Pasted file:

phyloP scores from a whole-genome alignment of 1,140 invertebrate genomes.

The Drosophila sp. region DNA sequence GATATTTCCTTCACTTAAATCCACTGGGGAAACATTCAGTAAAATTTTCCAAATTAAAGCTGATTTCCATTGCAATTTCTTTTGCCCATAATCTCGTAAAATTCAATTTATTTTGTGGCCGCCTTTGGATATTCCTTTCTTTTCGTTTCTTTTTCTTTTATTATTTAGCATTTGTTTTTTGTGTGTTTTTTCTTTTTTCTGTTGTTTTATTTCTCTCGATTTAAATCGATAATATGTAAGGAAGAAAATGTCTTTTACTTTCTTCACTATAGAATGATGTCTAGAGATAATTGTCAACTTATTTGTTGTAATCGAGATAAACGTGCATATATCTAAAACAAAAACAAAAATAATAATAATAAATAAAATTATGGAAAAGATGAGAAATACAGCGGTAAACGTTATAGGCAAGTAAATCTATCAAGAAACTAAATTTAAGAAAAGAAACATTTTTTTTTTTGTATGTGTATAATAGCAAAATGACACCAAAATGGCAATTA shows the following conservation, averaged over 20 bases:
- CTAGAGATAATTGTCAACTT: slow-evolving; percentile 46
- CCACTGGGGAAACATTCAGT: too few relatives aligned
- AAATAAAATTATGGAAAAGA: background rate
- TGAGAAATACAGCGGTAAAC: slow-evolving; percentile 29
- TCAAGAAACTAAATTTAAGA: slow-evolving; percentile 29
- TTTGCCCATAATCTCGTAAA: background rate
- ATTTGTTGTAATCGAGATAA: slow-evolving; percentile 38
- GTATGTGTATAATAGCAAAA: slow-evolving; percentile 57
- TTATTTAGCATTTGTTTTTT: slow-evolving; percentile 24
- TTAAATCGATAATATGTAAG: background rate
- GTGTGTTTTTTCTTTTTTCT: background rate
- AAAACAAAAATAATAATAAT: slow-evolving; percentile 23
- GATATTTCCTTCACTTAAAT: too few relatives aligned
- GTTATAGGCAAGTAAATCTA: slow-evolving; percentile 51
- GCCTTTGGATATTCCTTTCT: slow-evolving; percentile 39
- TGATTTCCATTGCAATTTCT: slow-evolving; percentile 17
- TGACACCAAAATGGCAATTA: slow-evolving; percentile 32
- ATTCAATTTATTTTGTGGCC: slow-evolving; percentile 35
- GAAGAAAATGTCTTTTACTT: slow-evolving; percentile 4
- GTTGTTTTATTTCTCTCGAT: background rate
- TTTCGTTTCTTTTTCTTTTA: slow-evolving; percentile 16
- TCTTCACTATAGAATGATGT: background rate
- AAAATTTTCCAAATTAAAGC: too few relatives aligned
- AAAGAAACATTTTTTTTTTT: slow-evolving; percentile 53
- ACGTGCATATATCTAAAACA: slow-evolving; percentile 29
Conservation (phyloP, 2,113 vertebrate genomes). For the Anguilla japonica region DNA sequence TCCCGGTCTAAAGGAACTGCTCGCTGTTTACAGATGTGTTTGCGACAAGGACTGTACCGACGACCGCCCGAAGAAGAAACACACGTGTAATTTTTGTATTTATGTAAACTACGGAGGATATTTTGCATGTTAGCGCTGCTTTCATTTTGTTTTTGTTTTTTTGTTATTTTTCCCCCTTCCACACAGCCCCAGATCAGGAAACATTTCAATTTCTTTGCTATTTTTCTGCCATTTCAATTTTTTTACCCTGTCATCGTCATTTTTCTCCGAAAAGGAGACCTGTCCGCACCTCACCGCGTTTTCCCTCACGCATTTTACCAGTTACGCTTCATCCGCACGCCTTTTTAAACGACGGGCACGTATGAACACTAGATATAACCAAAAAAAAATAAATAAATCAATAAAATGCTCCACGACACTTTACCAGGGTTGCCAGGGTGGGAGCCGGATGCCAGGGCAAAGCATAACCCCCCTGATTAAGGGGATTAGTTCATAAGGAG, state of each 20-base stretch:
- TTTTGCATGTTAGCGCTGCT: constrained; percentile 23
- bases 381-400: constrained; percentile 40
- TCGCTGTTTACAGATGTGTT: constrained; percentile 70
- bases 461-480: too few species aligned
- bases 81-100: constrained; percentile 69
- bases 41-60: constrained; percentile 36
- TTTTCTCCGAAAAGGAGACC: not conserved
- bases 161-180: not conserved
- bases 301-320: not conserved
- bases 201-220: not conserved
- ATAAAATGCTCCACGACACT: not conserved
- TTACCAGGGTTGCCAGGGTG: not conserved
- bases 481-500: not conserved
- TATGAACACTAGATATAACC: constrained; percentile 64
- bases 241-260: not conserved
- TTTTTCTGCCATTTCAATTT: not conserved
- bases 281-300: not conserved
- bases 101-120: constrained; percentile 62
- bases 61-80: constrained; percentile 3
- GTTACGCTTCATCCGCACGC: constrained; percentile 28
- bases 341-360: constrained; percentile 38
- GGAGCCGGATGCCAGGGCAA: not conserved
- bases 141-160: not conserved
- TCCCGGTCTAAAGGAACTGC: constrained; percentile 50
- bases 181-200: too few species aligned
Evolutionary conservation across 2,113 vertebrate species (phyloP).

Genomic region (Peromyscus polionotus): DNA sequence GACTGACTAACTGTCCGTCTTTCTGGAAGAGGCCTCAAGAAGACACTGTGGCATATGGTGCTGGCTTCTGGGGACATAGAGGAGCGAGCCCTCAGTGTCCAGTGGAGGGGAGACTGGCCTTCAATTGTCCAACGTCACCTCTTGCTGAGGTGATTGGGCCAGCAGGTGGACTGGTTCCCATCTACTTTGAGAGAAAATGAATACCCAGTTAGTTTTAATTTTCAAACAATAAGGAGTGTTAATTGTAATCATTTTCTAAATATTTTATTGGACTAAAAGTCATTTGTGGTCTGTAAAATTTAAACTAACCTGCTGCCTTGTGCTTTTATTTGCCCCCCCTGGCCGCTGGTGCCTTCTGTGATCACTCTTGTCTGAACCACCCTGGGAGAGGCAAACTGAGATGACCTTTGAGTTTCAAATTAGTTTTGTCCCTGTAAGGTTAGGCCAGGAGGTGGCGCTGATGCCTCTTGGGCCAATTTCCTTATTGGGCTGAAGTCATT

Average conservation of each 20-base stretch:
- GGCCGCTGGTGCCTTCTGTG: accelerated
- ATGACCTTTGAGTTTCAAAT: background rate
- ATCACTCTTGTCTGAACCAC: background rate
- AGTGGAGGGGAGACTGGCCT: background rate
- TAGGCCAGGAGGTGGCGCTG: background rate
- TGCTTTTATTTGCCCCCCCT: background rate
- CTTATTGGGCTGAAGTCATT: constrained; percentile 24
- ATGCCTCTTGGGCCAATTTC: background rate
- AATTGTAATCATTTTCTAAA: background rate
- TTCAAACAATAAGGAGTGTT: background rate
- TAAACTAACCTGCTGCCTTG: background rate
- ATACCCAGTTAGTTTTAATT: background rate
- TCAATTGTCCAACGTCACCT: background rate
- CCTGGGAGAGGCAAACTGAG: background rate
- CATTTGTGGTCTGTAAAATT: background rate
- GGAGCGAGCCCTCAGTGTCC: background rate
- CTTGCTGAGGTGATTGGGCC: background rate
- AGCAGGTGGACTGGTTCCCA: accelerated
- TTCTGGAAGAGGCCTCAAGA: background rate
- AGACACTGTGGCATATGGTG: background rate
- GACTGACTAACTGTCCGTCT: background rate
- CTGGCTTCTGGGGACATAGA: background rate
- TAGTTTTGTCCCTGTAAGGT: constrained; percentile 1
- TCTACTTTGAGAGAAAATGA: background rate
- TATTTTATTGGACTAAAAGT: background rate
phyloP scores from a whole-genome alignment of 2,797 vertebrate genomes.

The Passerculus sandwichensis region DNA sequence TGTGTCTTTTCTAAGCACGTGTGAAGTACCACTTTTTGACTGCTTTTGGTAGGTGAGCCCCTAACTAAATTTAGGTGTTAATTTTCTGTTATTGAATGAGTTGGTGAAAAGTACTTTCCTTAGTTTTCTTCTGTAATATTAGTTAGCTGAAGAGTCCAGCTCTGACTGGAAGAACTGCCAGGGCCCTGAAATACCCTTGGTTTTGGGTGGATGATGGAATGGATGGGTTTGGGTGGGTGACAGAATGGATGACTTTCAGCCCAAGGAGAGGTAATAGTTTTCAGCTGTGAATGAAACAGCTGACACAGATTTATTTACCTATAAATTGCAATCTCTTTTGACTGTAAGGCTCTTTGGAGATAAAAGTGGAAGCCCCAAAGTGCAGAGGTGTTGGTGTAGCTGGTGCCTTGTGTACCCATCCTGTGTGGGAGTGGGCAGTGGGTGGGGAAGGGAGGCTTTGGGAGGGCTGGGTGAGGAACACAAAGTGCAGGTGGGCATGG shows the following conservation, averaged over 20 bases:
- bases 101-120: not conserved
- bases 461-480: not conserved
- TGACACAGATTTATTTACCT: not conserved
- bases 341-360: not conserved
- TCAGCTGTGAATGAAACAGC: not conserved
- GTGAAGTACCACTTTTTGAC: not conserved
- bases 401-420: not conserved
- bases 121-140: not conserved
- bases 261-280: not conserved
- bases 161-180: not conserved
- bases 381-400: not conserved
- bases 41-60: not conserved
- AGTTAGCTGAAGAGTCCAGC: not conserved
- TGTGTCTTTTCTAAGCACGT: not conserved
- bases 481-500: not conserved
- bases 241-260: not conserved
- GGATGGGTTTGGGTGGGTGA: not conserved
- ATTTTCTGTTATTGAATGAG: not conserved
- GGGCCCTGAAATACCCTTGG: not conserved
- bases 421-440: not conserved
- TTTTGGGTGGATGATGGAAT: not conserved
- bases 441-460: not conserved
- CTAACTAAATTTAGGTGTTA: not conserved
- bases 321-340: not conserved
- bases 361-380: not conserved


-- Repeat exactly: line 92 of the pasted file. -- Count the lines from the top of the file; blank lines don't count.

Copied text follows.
- bases 261-280: not conserved